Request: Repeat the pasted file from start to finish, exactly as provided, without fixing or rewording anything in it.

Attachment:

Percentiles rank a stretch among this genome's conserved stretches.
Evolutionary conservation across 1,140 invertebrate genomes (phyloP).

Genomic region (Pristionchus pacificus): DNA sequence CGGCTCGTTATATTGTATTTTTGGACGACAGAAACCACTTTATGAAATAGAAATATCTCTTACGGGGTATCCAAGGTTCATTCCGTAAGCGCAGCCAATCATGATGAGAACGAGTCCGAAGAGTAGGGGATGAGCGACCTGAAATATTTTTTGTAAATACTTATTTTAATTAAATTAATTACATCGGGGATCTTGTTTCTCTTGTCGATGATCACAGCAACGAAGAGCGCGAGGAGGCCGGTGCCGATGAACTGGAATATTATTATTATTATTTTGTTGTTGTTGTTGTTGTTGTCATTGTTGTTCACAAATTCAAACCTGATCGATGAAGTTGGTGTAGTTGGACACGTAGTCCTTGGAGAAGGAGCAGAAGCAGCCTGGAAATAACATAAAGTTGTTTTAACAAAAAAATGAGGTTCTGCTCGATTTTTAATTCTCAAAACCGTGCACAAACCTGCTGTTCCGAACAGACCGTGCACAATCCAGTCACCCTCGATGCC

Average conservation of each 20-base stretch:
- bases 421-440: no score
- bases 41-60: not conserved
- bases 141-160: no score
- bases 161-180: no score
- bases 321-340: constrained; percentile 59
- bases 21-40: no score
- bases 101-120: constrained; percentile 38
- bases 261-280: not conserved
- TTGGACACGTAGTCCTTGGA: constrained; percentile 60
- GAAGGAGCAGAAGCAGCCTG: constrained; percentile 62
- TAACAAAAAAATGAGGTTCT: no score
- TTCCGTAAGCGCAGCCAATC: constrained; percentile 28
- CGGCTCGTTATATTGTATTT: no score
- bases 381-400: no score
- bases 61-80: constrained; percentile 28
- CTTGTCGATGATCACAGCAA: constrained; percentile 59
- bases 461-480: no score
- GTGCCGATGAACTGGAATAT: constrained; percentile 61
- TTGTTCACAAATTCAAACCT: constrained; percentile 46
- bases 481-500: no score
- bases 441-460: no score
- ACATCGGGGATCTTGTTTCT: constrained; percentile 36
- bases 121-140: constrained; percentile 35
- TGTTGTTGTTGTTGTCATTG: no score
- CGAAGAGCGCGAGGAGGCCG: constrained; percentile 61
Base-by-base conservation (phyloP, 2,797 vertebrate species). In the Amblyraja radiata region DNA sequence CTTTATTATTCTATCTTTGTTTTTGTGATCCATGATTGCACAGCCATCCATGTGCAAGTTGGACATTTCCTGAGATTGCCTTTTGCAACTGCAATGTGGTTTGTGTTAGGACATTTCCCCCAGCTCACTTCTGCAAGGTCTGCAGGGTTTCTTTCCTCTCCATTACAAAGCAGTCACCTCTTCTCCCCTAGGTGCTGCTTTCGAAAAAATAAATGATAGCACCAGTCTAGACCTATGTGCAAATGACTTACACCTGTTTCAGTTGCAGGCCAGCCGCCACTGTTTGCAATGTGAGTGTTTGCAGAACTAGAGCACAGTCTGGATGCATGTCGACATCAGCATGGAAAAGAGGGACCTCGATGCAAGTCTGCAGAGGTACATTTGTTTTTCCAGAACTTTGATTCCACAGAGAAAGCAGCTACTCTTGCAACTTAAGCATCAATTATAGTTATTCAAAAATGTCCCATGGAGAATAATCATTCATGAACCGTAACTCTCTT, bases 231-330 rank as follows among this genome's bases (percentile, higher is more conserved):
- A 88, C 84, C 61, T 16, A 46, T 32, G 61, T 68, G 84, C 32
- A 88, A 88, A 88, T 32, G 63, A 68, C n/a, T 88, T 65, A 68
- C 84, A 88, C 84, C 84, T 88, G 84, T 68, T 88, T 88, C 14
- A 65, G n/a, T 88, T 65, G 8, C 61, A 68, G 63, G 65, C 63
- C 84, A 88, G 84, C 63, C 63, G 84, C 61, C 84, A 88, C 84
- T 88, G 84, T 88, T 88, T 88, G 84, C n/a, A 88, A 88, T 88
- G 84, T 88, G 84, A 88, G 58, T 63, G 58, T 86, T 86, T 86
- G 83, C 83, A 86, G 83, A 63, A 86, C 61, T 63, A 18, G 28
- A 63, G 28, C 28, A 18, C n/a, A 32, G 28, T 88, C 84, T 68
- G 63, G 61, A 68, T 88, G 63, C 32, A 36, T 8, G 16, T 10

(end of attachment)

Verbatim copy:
Percentiles rank a stretch among this genome's conserved stretches.
Evolutionary conservation across 1,140 invertebrate genomes (phyloP).

Genomic region (Pristionchus pacificus): DNA sequence CGGCTCGTTATATTGTATTTTTGGACGACAGAAACCACTTTATGAAATAGAAATATCTCTTACGGGGTATCCAAGGTTCATTCCGTAAGCGCAGCCAATCATGATGAGAACGAGTCCGAAGAGTAGGGGATGAGCGACCTGAAATATTTTTTGTAAATACTTATTTTAATTAAATTAATTACATCGGGGATCTTGTTTCTCTTGTCGATGATCACAGCAACGAAGAGCGCGAGGAGGCCGGTGCCGATGAACTGGAATATTATTATTATTATTTTGTTGTTGTTGTTGTTGTTGTCATTGTTGTTCACAAATTCAAACCTGATCGATGAAGTTGGTGTAGTTGGACACGTAGTCCTTGGAGAAGGAGCAGAAGCAGCCTGGAAATAACATAAAGTTGTTTTAACAAAAAAATGAGGTTCTGCTCGATTTTTAATTCTCAAAACCGTGCACAAACCTGCTGTTCCGAACAGACCGTGCACAATCCAGTCACCCTCGATGCC

Average conservation of each 20-base stretch:
- bases 421-440: no score
- bases 41-60: not conserved
- bases 141-160: no score
- bases 161-180: no score
- bases 321-340: constrained; percentile 59
- bases 21-40: no score
- bases 101-120: constrained; percentile 38
- bases 261-280: not conserved
- TTGGACACGTAGTCCTTGGA: constrained; percentile 60
- GAAGGAGCAGAAGCAGCCTG: constrained; percentile 62
- TAACAAAAAAATGAGGTTCT: no score
- TTCCGTAAGCGCAGCCAATC: constrained; percentile 28
- CGGCTCGTTATATTGTATTT: no score
- bases 381-400: no score
- bases 61-80: constrained; percentile 28
- CTTGTCGATGATCACAGCAA: constrained; percentile 59
- bases 461-480: no score
- GTGCCGATGAACTGGAATAT: constrained; percentile 61
- TTGTTCACAAATTCAAACCT: constrained; percentile 46
- bases 481-500: no score
- bases 441-460: no score
- ACATCGGGGATCTTGTTTCT: constrained; percentile 36
- bases 121-140: constrained; percentile 35
- TGTTGTTGTTGTTGTCATTG: no score
- CGAAGAGCGCGAGGAGGCCG: constrained; percentile 61
Base-by-base conservation (phyloP, 2,797 vertebrate species). In the Amblyraja radiata region DNA sequence CTTTATTATTCTATCTTTGTTTTTGTGATCCATGATTGCACAGCCATCCATGTGCAAGTTGGACATTTCCTGAGATTGCCTTTTGCAACTGCAATGTGGTTTGTGTTAGGACATTTCCCCCAGCTCACTTCTGCAAGGTCTGCAGGGTTTCTTTCCTCTCCATTACAAAGCAGTCACCTCTTCTCCCCTAGGTGCTGCTTTCGAAAAAATAAATGATAGCACCAGTCTAGACCTATGTGCAAATGACTTACACCTGTTTCAGTTGCAGGCCAGCCGCCACTGTTTGCAATGTGAGTGTTTGCAGAACTAGAGCACAGTCTGGATGCATGTCGACATCAGCATGGAAAAGAGGGACCTCGATGCAAGTCTGCAGAGGTACATTTGTTTTTCCAGAACTTTGATTCCACAGAGAAAGCAGCTACTCTTGCAACTTAAGCATCAATTATAGTTATTCAAAAATGTCCCATGGAGAATAATCATTCATGAACCGTAACTCTCTT, bases 231-330 rank as follows among this genome's bases (percentile, higher is more conserved):
- A 88, C 84, C 61, T 16, A 46, T 32, G 61, T 68, G 84, C 32
- A 88, A 88, A 88, T 32, G 63, A 68, C n/a, T 88, T 65, A 68
- C 84, A 88, C 84, C 84, T 88, G 84, T 68, T 88, T 88, C 14
- A 65, G n/a, T 88, T 65, G 8, C 61, A 68, G 63, G 65, C 63
- C 84, A 88, G 84, C 63, C 63, G 84, C 61, C 84, A 88, C 84
- T 88, G 84, T 88, T 88, T 88, G 84, C n/a, A 88, A 88, T 88
- G 84, T 88, G 84, A 88, G 58, T 63, G 58, T 86, T 86, T 86
- G 83, C 83, A 86, G 83, A 63, A 86, C 61, T 63, A 18, G 28
- A 63, G 28, C 28, A 18, C n/a, A 32, G 28, T 88, C 84, T 68
- G 63, G 61, A 68, T 88, G 63, C 32, A 36, T 8, G 16, T 10